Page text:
How do you set up your camcorder to get great video footage of you speaking?
But what set up is the most effective?
Which angle should you get? Should you have the entire audience in the picture? Should the footage be up close, showing just you speaking?
Basically…how the heck should you record your presentation to get the most out of it?
First, let me be clear about the different types of shots you can have when you’re recording your presentations.
You can have the close up shot…this is where it shows you as the speaker.
You can have the audience shot…this is where the camera is in the back of the room and it shows the audience, and you’re the tiny guy on stage.
You can also have a back-stage shot…this is where the camera is on stage, facing the audience, and the camera captures your back, but it captures the audiences.
So what should you have? The short answer is simple…everything.
You have to figure out which shot you ‘need’ at this moment in time for your video collection. Maybe you have hours of close-up footage and now you need the audience footage. Or maybe you have audience footage and close-up footage, but you want the backstage footage.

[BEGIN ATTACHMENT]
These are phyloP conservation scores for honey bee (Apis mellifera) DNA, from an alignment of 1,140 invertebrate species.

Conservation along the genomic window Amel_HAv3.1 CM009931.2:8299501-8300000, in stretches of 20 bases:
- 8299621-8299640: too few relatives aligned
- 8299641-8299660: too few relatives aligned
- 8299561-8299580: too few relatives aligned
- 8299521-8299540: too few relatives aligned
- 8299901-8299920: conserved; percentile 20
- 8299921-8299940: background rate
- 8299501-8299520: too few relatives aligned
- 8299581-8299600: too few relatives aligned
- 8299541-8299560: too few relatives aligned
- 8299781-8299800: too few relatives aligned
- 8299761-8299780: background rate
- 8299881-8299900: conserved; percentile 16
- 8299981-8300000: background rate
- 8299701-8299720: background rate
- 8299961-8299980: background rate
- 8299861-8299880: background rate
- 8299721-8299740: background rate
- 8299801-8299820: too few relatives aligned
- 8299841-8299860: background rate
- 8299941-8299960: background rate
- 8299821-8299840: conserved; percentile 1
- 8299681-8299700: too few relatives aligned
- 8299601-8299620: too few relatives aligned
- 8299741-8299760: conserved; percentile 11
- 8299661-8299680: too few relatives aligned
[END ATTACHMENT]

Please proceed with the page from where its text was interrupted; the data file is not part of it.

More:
This is where your personal situation comes into play.
If you’re hired for an event and there’s going to be 5,000 people in the audience, then you want the audience shot.
Why? Because bigger crowds have more social proof (which will allow you to charge higher speaking fees).
People naturally associate the bigger crowd with a bigger event (because it is) and this usually means the speakers get paid more (because they usually do).
(Word of warning…if you’re marketing to the corporate crowd and you only have pictures/videos of you in front of huge crowds [5,000 people] then you might lose the gig because they will assume you don’t do gigs for corporate [which is usually 200-500 people])
(Always include the types of pictures/videos of you speaking in front the crowd you want to get hired by. If you want paid corporate gigs then shows pictures/videos of you in front of corporate crowds.)